Fond memories of plump juicy red tomatoes, crispy green beans, and the snap of popping open the pods of plump, sweet green peas fill my mind when I think of my first exposure to gardening. Grandma grew an abundance of produce in her massive weed-free garden each summer, and her orchard was just as prolific. Having raised a family of nine children (seven of them boys), Grandma was well versed in growing, preserving, and preparing large meals for her hungry farming family during the depression. Her garden consisted of rows and rows of potatoes, beets, tomatoes, beans, peas, carrots, onions, sweet corn, cabbage, lettuce, watermelon, cantaloupe and she always saved room for Zinnias and Marigolds. She was an organic gardener long before it was the “green” thing to do, relying on composted manure to build up the soil. Her vegetable garden consisted of at least ½ -acre of rich Minnesota black soil and was located right next to an orchard that covered a full acre. Crab-apple, plum, and an assortment of hardy apple trees filled the orchard.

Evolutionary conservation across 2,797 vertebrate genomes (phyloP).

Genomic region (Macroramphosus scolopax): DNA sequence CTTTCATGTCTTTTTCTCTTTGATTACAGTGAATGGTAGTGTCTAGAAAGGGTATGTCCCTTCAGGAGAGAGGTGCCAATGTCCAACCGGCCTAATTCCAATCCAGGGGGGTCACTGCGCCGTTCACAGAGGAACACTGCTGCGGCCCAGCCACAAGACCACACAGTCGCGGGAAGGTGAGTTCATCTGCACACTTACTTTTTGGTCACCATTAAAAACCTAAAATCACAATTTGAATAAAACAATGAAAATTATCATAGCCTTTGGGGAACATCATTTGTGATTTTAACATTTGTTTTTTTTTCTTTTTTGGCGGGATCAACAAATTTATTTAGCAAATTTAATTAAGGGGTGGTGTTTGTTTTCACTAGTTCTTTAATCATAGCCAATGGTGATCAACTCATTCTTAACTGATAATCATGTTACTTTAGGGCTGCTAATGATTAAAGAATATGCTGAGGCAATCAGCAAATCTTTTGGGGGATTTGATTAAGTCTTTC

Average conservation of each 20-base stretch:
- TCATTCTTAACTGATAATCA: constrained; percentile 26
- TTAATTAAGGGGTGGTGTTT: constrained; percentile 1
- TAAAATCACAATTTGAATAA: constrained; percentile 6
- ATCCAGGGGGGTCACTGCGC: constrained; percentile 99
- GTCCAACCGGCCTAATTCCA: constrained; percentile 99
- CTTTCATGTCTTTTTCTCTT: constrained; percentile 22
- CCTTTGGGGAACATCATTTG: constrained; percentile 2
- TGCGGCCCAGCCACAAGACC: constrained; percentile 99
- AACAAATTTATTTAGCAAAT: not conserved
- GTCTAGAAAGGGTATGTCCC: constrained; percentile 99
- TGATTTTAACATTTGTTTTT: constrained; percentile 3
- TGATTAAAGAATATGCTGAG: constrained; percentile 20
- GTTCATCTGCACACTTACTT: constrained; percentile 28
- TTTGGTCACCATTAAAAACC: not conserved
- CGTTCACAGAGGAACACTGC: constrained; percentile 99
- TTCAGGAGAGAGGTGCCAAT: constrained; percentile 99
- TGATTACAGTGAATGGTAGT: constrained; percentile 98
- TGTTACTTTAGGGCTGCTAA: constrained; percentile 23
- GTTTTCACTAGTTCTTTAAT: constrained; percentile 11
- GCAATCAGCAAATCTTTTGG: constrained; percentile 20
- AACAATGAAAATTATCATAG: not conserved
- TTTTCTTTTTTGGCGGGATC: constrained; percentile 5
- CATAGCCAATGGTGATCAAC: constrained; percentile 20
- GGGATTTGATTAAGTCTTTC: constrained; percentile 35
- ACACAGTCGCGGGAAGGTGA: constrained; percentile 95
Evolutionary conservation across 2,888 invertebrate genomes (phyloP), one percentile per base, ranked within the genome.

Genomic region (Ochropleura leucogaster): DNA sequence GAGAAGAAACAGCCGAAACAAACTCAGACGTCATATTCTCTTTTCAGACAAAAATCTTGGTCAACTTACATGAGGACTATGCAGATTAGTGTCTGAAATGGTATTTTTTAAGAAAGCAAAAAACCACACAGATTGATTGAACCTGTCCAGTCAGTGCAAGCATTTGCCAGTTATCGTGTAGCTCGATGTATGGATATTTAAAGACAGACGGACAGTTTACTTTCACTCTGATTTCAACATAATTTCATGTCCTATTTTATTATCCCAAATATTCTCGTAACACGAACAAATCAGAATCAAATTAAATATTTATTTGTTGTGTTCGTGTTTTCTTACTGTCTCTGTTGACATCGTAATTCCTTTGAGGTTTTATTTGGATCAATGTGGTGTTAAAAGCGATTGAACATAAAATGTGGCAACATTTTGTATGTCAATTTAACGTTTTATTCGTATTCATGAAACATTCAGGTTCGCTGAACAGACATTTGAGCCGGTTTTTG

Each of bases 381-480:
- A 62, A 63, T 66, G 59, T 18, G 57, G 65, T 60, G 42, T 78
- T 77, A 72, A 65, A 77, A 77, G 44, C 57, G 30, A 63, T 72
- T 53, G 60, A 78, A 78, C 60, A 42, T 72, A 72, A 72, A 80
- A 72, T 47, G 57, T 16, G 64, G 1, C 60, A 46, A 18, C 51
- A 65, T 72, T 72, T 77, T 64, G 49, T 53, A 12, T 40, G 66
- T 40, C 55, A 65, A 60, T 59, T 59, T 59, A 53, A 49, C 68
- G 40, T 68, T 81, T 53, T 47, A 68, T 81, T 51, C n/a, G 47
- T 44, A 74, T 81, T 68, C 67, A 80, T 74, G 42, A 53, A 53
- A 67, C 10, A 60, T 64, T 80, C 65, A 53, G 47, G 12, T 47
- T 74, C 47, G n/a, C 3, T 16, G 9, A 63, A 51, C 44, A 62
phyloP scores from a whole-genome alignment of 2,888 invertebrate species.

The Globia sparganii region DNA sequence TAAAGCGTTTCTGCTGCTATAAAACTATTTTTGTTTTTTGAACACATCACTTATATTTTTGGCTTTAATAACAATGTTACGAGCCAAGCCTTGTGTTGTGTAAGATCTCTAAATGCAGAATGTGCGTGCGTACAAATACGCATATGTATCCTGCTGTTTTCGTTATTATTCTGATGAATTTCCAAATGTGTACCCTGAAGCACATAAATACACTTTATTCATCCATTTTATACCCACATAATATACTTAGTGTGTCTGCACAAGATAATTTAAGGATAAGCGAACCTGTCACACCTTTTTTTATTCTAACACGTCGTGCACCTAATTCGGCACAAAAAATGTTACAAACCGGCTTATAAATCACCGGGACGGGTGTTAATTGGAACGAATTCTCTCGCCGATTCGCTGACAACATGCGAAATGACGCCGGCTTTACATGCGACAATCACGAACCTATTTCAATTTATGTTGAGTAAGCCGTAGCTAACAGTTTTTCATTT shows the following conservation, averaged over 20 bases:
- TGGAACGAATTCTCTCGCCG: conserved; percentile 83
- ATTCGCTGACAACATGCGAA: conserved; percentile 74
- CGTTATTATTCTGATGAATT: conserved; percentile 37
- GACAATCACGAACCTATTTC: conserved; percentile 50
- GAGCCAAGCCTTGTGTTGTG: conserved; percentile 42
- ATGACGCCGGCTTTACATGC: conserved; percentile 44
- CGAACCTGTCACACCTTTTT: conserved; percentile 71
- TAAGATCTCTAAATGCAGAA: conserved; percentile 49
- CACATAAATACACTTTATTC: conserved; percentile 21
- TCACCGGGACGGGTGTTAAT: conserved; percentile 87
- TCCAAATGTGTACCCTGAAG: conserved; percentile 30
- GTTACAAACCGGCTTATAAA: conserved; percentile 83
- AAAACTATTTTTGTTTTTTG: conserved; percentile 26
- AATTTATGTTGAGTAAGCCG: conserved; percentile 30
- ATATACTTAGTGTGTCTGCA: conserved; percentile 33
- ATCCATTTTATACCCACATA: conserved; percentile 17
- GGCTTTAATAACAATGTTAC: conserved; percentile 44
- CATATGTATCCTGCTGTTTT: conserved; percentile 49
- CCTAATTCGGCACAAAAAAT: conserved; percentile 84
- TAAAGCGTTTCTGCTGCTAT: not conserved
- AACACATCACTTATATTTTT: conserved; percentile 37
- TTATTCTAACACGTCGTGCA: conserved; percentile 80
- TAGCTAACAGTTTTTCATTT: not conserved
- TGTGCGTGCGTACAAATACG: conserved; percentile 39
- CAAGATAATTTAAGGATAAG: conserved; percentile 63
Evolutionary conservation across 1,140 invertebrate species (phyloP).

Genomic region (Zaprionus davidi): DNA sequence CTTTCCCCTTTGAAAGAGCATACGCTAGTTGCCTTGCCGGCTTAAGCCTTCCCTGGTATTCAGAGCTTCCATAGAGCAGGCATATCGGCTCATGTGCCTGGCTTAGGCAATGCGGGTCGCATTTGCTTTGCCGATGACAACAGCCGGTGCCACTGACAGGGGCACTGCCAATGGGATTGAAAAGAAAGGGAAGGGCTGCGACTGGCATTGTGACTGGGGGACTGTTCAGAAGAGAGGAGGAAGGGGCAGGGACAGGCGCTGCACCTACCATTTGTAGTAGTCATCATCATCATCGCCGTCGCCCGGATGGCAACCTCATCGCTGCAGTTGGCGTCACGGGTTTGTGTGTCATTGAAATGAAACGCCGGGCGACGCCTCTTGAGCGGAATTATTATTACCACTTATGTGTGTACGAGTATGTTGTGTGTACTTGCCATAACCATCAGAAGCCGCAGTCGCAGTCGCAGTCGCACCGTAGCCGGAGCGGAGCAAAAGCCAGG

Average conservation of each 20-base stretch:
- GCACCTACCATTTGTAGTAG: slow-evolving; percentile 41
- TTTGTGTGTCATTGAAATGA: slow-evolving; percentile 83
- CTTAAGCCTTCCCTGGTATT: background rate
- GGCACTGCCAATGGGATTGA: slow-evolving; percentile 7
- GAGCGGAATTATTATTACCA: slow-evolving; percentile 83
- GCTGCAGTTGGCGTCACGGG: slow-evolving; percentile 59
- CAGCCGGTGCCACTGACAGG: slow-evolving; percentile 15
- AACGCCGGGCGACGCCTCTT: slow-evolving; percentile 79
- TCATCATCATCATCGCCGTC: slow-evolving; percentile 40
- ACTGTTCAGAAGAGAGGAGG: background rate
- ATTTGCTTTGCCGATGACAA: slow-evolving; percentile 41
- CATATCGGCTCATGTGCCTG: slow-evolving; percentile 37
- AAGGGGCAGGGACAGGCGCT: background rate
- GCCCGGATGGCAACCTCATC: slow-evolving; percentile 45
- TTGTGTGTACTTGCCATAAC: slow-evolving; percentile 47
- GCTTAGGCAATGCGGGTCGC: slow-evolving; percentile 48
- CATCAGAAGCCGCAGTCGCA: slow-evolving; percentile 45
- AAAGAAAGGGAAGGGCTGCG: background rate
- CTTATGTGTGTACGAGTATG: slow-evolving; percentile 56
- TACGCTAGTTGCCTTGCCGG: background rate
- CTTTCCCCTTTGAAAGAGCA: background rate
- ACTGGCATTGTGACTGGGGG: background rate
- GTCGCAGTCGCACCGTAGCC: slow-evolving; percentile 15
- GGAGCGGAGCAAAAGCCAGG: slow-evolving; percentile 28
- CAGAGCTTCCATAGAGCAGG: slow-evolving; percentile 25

From early spring through late fall, Grandma weeded, hoed and harvested vegetables